Though such initiatives can be viewed as important steps towards more inclusive forms of gender equality, they have yet to institute sustained change in common public attitudes and are unevenly distributed. Indeed, with regard to the change in status of al-Madafah, there is little to suggest that tribal notables have accepted the inclusion of Arab women. Indeed, local sources report that Arab men have in fact opted to leave these chambers because of a refusal to share the floor with women. Conversely, acceptance is reportedly better for Kurdish women in Kurdish public spaces, but a raft of women-specific challenges endure throughout the region. For instance, women and girls face continued and multiple protection and reproductive health risks, and gender-based violence has reportedly increased, particularly in camp settings.France 24 (2021) Hundreds in northeast Syria protest ‘honour killings.
On paper, the Self-Administration’s Charter of the Social Contract offers a rights-based model that promotes political participation and women’s rights across ethnic and socio-political divides. It also provides nominal guarantees for the rights of sexual and gender minorities. In practice, however, many of its promises have gone unfulfilled. Women are rarely granted actual authority, and roles of influence remain superficial. For example, municipal councils in Ar-Raqqa established committees for women’s issues in an effort to provide notable positions for women in the community. Overall, however, the roles this initiative has created are not regarded as particularly influential by wider society.Atlantic Council (2019) Tokenism or empowerment? Syrian women and the SDF
Similarly, mixed ethnicity women’s organisations appear to reflect token representation rather than any substantive contribution to policy discussion and public attitudes. Arabs occupying local leadership positions in the SDF and Self-Administration are often said to possess little actual influence, and their decision-making is commonly overseen by more powerful Kurdish political consultants known as ‘cadres’. As COAR has noted elsewhere, this can have practical consequences for social cohesion given it feeds a sense of marginalisation among Arab-majority communities and an associated refusal to fully engage with the Self-Administration’s political project.For more on these dynamics, please see: Northeast Syria Social Tensions and Stability Monitoring Pilot Project May 2021.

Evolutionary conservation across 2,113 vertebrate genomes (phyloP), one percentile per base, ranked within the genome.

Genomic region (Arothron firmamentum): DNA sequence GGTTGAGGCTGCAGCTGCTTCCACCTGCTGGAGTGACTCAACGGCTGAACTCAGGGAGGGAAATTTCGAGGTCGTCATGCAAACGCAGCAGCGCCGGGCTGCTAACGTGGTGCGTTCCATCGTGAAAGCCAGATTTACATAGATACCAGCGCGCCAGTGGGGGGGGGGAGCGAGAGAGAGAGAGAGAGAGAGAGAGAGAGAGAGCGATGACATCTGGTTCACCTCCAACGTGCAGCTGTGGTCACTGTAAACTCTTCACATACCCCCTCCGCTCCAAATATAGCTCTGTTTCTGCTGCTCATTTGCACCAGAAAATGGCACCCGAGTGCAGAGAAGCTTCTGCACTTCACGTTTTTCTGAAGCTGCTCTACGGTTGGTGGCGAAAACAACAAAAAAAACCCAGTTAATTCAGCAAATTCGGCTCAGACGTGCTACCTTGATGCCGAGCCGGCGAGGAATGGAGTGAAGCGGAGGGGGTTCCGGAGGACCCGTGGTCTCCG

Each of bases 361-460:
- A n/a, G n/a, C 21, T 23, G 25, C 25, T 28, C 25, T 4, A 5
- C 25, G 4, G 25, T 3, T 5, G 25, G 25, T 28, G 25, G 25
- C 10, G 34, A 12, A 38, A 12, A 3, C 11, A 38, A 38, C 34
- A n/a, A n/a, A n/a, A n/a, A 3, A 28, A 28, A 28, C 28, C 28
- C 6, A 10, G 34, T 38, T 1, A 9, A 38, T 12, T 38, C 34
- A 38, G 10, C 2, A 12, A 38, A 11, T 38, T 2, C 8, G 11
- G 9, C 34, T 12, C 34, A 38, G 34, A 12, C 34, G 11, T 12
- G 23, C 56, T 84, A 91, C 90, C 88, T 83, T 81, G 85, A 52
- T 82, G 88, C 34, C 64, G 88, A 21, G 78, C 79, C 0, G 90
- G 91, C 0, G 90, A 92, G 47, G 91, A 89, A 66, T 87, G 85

This poses the question as to whether the elaboration of such policies is sufficient to facilitate strengthening of women’s political status, or whether empowerment resulting from gender provisions further depends on successful implementation. Emerging research suggests that gender provisions are most likely to bring about real improvements in women’s political status when women take active part in fulfilling and exercising existing and newly afforded rights.True and Riveros-Morales (2019) Towards inclusive peace: Analysing gender-sensitive peace agreement 2000-2016.
4. Conclusions and considerations
Gender dynamics in NES are as multifaceted as anywhere else in Syria. In order to grasp the reshaping of gender roles and norms in these locations, qualitative analysis should move beyond a generalised understanding of gender dynamics in the region as a whole, and acknowledge the localised nature of these dynamics. It is also important to recognise that gender inequality cannot be redressed through separate women’s groups and gender-specific programmes. All levels of governmental institutions, local organisations, aid programmes and other stakeholders must transform their policies and policy-making processes to analyse their effects on both women and men, and to ensure equality in their responses and aspirations.
A one-size-fits-all programming approach rarely proves useful, and may prove impotent in regions with complex local dynamics such as NES. Designing and implementing effective programmes that adopt a compelling approach to gender therefore entails continued efforts to acknowledge the particularities of each location and the ways in which these elements can inform the most contextually appropriate response to the challenges of stabilisation. Like all aspects of international assistance in conflict-affected and transitional settings, PVE and social cohesion in NES must be built on sound gender analysis that transcends gender binaries and stereotypical interpretations. This entails critical engagement with behaviour, norms, attitudes, and the various systems of power which all too often shape representations of women as innately maternal, domestic and peaceful, and portray men as perpetrators of violence. The solutions to extremism and social disharmony almost certainly lie in more complex characterisations of people and their motivations, and limitations. As such, it falls to aid agencies to take a more deliberate approach to gender, which could proceed on the basis of the following considerations:
- Insist upon the incorporation of an intersectional approach to programme design which recognises unique challenges presented by different beneficiary groups in each target location. The application of context should go beyond basic community profiling and instead critically engage with the interaction of people, place, and project planning. Rather than homogenising the experiences of women and men as categories, research must recognise the ways in which other identity markers intersect to form the particular circumstances confronting the individual.